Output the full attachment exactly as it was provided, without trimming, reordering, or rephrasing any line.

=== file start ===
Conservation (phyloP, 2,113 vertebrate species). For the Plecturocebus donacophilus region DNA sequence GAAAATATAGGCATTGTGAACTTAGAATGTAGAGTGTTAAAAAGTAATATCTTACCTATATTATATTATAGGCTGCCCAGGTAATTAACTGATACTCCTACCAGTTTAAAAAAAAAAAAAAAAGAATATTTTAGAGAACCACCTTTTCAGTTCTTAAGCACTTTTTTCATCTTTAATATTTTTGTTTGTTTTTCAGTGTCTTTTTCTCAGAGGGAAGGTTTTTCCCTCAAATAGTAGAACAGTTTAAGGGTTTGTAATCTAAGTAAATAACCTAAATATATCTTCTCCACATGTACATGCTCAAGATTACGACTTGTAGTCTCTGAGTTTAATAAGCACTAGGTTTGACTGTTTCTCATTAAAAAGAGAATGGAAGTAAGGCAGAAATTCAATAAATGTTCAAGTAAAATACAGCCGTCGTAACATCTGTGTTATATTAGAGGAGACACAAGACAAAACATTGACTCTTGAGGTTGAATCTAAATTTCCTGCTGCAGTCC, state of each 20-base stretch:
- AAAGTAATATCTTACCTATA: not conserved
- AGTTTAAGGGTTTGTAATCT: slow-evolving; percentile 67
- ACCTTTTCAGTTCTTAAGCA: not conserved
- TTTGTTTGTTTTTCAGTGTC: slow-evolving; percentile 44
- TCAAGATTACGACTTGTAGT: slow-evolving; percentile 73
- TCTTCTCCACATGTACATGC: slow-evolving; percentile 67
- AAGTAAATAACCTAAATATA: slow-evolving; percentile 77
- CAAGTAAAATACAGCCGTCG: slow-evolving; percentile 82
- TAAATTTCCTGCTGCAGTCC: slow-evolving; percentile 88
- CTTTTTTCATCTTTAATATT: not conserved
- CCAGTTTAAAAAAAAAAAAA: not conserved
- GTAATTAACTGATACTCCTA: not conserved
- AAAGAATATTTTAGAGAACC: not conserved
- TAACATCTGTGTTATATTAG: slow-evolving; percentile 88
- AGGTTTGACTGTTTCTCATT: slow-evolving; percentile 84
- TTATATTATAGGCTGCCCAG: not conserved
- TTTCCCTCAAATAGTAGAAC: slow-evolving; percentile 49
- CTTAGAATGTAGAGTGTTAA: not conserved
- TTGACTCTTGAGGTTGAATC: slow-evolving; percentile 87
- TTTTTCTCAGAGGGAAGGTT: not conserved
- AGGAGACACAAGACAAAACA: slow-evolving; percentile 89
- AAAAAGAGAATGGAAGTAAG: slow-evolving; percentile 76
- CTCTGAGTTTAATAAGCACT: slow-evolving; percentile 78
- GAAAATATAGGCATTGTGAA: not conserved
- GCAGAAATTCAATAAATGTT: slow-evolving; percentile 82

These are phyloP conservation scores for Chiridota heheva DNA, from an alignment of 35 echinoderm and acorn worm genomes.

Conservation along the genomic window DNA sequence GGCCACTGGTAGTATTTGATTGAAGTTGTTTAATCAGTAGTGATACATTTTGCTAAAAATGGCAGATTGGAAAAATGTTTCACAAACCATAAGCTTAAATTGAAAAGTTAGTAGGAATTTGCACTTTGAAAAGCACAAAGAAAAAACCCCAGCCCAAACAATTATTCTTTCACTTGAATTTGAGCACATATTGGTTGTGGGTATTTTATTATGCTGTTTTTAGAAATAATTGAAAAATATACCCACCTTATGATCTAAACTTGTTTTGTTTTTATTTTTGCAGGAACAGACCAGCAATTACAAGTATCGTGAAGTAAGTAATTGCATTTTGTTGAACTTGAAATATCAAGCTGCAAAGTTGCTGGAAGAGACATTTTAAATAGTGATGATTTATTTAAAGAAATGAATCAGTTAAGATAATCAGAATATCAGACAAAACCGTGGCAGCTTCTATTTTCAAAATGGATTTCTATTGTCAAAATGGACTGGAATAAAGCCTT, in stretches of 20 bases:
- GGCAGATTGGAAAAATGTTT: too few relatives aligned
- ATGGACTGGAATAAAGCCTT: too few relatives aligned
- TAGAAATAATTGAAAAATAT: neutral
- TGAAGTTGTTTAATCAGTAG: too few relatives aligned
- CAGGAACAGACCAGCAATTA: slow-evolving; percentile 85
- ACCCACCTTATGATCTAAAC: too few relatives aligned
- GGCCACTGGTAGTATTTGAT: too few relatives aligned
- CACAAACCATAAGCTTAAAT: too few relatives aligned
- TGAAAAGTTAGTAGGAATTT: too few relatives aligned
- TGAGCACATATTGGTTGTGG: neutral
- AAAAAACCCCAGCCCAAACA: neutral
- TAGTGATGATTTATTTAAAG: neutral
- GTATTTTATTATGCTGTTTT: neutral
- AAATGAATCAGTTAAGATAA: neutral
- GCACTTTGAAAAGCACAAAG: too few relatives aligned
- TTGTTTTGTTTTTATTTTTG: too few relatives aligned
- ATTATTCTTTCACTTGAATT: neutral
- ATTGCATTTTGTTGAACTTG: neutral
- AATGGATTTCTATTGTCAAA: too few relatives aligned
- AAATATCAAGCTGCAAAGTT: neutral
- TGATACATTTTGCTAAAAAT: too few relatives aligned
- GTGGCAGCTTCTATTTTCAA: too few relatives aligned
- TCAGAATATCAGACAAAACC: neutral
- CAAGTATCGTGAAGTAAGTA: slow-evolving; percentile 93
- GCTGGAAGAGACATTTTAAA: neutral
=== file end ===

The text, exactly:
Conservation (phyloP, 2,113 vertebrate species). For the Plecturocebus donacophilus region DNA sequence GAAAATATAGGCATTGTGAACTTAGAATGTAGAGTGTTAAAAAGTAATATCTTACCTATATTATATTATAGGCTGCCCAGGTAATTAACTGATACTCCTACCAGTTTAAAAAAAAAAAAAAAAGAATATTTTAGAGAACCACCTTTTCAGTTCTTAAGCACTTTTTTCATCTTTAATATTTTTGTTTGTTTTTCAGTGTCTTTTTCTCAGAGGGAAGGTTTTTCCCTCAAATAGTAGAACAGTTTAAGGGTTTGTAATCTAAGTAAATAACCTAAATATATCTTCTCCACATGTACATGCTCAAGATTACGACTTGTAGTCTCTGAGTTTAATAAGCACTAGGTTTGACTGTTTCTCATTAAAAAGAGAATGGAAGTAAGGCAGAAATTCAATAAATGTTCAAGTAAAATACAGCCGTCGTAACATCTGTGTTATATTAGAGGAGACACAAGACAAAACATTGACTCTTGAGGTTGAATCTAAATTTCCTGCTGCAGTCC, state of each 20-base stretch:
- AAAGTAATATCTTACCTATA: not conserved
- AGTTTAAGGGTTTGTAATCT: slow-evolving; percentile 67
- ACCTTTTCAGTTCTTAAGCA: not conserved
- TTTGTTTGTTTTTCAGTGTC: slow-evolving; percentile 44
- TCAAGATTACGACTTGTAGT: slow-evolving; percentile 73
- TCTTCTCCACATGTACATGC: slow-evolving; percentile 67
- AAGTAAATAACCTAAATATA: slow-evolving; percentile 77
- CAAGTAAAATACAGCCGTCG: slow-evolving; percentile 82
- TAAATTTCCTGCTGCAGTCC: slow-evolving; percentile 88
- CTTTTTTCATCTTTAATATT: not conserved
- CCAGTTTAAAAAAAAAAAAA: not conserved
- GTAATTAACTGATACTCCTA: not conserved
- AAAGAATATTTTAGAGAACC: not conserved
- TAACATCTGTGTTATATTAG: slow-evolving; percentile 88
- AGGTTTGACTGTTTCTCATT: slow-evolving; percentile 84
- TTATATTATAGGCTGCCCAG: not conserved
- TTTCCCTCAAATAGTAGAAC: slow-evolving; percentile 49
- CTTAGAATGTAGAGTGTTAA: not conserved
- TTGACTCTTGAGGTTGAATC: slow-evolving; percentile 87
- TTTTTCTCAGAGGGAAGGTT: not conserved
- AGGAGACACAAGACAAAACA: slow-evolving; percentile 89
- AAAAAGAGAATGGAAGTAAG: slow-evolving; percentile 76
- CTCTGAGTTTAATAAGCACT: slow-evolving; percentile 78
- GAAAATATAGGCATTGTGAA: not conserved
- GCAGAAATTCAATAAATGTT: slow-evolving; percentile 82

These are phyloP conservation scores for Chiridota heheva DNA, from an alignment of 35 echinoderm and acorn worm genomes.

Conservation along the genomic window DNA sequence GGCCACTGGTAGTATTTGATTGAAGTTGTTTAATCAGTAGTGATACATTTTGCTAAAAATGGCAGATTGGAAAAATGTTTCACAAACCATAAGCTTAAATTGAAAAGTTAGTAGGAATTTGCACTTTGAAAAGCACAAAGAAAAAACCCCAGCCCAAACAATTATTCTTTCACTTGAATTTGAGCACATATTGGTTGTGGGTATTTTATTATGCTGTTTTTAGAAATAATTGAAAAATATACCCACCTTATGATCTAAACTTGTTTTGTTTTTATTTTTGCAGGAACAGACCAGCAATTACAAGTATCGTGAAGTAAGTAATTGCATTTTGTTGAACTTGAAATATCAAGCTGCAAAGTTGCTGGAAGAGACATTTTAAATAGTGATGATTTATTTAAAGAAATGAATCAGTTAAGATAATCAGAATATCAGACAAAACCGTGGCAGCTTCTATTTTCAAAATGGATTTCTATTGTCAAAATGGACTGGAATAAAGCCTT, in stretches of 20 bases:
- GGCAGATTGGAAAAATGTTT: too few relatives aligned
- ATGGACTGGAATAAAGCCTT: too few relatives aligned
- TAGAAATAATTGAAAAATAT: neutral
- TGAAGTTGTTTAATCAGTAG: too few relatives aligned
- CAGGAACAGACCAGCAATTA: slow-evolving; percentile 85
- ACCCACCTTATGATCTAAAC: too few relatives aligned
- GGCCACTGGTAGTATTTGAT: too few relatives aligned
- CACAAACCATAAGCTTAAAT: too few relatives aligned
- TGAAAAGTTAGTAGGAATTT: too few relatives aligned
- TGAGCACATATTGGTTGTGG: neutral
- AAAAAACCCCAGCCCAAACA: neutral
- TAGTGATGATTTATTTAAAG: neutral
- GTATTTTATTATGCTGTTTT: neutral
- AAATGAATCAGTTAAGATAA: neutral
- GCACTTTGAAAAGCACAAAG: too few relatives aligned
- TTGTTTTGTTTTTATTTTTG: too few relatives aligned
- ATTATTCTTTCACTTGAATT: neutral
- ATTGCATTTTGTTGAACTTG: neutral
- AATGGATTTCTATTGTCAAA: too few relatives aligned
- AAATATCAAGCTGCAAAGTT: neutral
- TGATACATTTTGCTAAAAAT: too few relatives aligned
- GTGGCAGCTTCTATTTTCAA: too few relatives aligned
- TCAGAATATCAGACAAAACC: neutral
- CAAGTATCGTGAAGTAAGTA: slow-evolving; percentile 93
- GCTGGAAGAGACATTTTAAA: neutral